The Committee against Torture this morning began its consideration of the initial report of Kenya on the efforts of that country to give effect to the provisions of the Convention against Torture and Other Cruel, Inhuman or Degrading Treatment or Punishment.
Introducing the report, Martha Karua, Minister of Justice and Constitutional Affairs of Kenya, highlighted that, on coming to power in 2003, the current Government had closed down the notorious Nyayo House torture chambers in which many political prisoners had been routinely tortured by State agents. In addition, the Government had amended its criminal laws to protect persons from torture through the adoption of the Statute Law (Miscellaneous Amendment) Act of 2007. Prior to those amendments, confessions from persons suspected of criminal offences were taken in police stations by junior officers. A suspect could now only make a confession either before a judge, magistrate or police officer not below the rank of Chief Inspector, and all such confessions had to be made in the presence of a third person chosen by the accused.
Among measures completed since the report had been submitted, Ms. Karua drew attention to the establishment of an independent Civilian Police Oversight Board; the operationalization of a Public Complaints Standing Committee to act as an Ombudsman to handle complaints against public officials; and the establishment and operationalization of a National Legal Aid Scheme and Awareness Programme to enhance access to justice, especially for the poor and vulnerable. Sensitive to the gender dimension of torture, Kenyan laws prohibited and criminalized female genital mutilation and early and forced marriages, as enshrined in the Children's Act and the Sexual Offences Act. In addition, gender desks had also been set up in most police stations in Nairobi and the Police Commissioner had set up a task force to investigate sex crimes alleged to have been committed by security personnel in the violence following the December 2007 elections.
Serving as Rapporteur for the report of Kenya, Committee Expert Nora Sveaass was concerned that Kenya had missed a number of opportunities since its ratification of the Convention in 1997 to domesticate or incorporate the definition of torture in its laws; one result was that psychological and mental suffering resulting from torture was not covered at all in Kenyan law. More information was requested on the regulations and time limits for pre-trial detentions, and whether individuals had to be informed of their rights. Another concern was the lack of protections for refugees, in particular against refoulement in cases where they might be subject to torture and ill-treatment if they were returned, and the situation of refugees from Somalia and Ethiopia living along the border.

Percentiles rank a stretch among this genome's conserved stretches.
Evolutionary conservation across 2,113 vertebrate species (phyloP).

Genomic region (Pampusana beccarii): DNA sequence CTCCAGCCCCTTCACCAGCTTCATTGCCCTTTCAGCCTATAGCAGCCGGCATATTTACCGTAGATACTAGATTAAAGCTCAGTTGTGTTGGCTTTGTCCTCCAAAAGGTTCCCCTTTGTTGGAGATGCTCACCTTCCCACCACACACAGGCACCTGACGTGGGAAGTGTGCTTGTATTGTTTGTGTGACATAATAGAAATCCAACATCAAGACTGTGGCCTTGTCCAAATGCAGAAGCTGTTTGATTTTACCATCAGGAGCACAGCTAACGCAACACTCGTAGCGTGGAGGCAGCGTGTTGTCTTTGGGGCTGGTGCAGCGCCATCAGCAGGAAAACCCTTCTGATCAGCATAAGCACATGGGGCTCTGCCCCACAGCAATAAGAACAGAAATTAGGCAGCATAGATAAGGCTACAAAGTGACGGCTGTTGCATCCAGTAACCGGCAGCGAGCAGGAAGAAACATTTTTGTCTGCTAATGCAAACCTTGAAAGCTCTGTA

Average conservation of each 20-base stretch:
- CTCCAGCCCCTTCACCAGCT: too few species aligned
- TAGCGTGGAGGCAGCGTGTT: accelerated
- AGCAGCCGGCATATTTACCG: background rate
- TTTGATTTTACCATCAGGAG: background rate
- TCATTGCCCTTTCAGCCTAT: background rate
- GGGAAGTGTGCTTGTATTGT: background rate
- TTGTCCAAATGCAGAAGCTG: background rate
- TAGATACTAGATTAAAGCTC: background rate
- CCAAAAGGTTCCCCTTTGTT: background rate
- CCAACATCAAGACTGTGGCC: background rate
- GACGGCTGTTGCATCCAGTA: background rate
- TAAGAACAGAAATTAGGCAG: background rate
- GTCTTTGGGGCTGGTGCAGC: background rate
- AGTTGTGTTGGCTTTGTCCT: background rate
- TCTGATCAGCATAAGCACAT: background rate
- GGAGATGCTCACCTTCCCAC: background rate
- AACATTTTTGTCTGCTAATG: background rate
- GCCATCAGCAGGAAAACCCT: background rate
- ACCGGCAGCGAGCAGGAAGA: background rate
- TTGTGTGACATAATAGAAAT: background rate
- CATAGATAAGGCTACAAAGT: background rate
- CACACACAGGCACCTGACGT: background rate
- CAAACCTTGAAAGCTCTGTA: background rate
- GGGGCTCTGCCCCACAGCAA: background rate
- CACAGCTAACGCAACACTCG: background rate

Xuexian Wang, the Committee Expert serving as Co-Rapporteur for the report of Kenya, was concerned about overcrowding in prisons. He had heard that, in practice, even the National Human Rights Commission had difficulty in visiting some of the penal institutions in Kenya and had been prevented from doing so by police. A particular concern was an apparent lack of measures to ensure prompt and impartial investigation into torture. According to reports, in the court cases alleging torture raised directly with magistrates, no action was taken on 80 per cent of those cases. Moreover, the National Human Rights Commission had reported that, between June and October 2007, police had been responsible for 500 extrajudicial executions. What was being done to investigate that allegation?
Rapporteurs and Experts were seriously concerned about what action was planned to address the numerous allegations of torture and abuse contained in the Waki report on post-election violence that had spread throughout Kenya in 2007, including widespread cases of gender-based violence and reports of gang rapes by police and members of the security forces. Other issues raised included police corruption; a high level of impunity for acts of torture and violence; a huge volume of police custody cases, which gave rise to the hypothesis that people were being held to extort money; and the very low age of criminal responsibility, which was eight years.
As Minister Karua was travelling back to Kenya tonight, she provided some preliminary answers to questions raised today on a number of issues, including joint actions by the police and the armed forces; the allegation by the National Human Rights Commission of 500 extrajudicial executions by the Police; the situation of refugees; actions to implement the Waki report; and the cost of P3 forms.
Joining the Kenyan delegation was the Permanent Representative of Kenya to the United Nations Office at Geneva, Maria Nzomo, and other members from the Permanent Mission. The delegation of Kenya also included representatives from the National Police, the Prison Service, the Ministry of State and Internal Security, the Attorney-General's Office, the Ministry of Foreign Affairs, and the Ministry of Justice of Kenya.
The delegation will return to the Committee at 10 a.m. on Friday, 14 November, to provide its responses to the questions raised today.
Kenya is among the 145 States parties to the Convention and as such it must present periodic reports to the Committee on how it is implementing the provisions of the Convention.
When the Committee reconvenes at 3 p.m. this afternoon, it will hear the response of Belgium to questions posed by Experts on Wednesday, 12 November.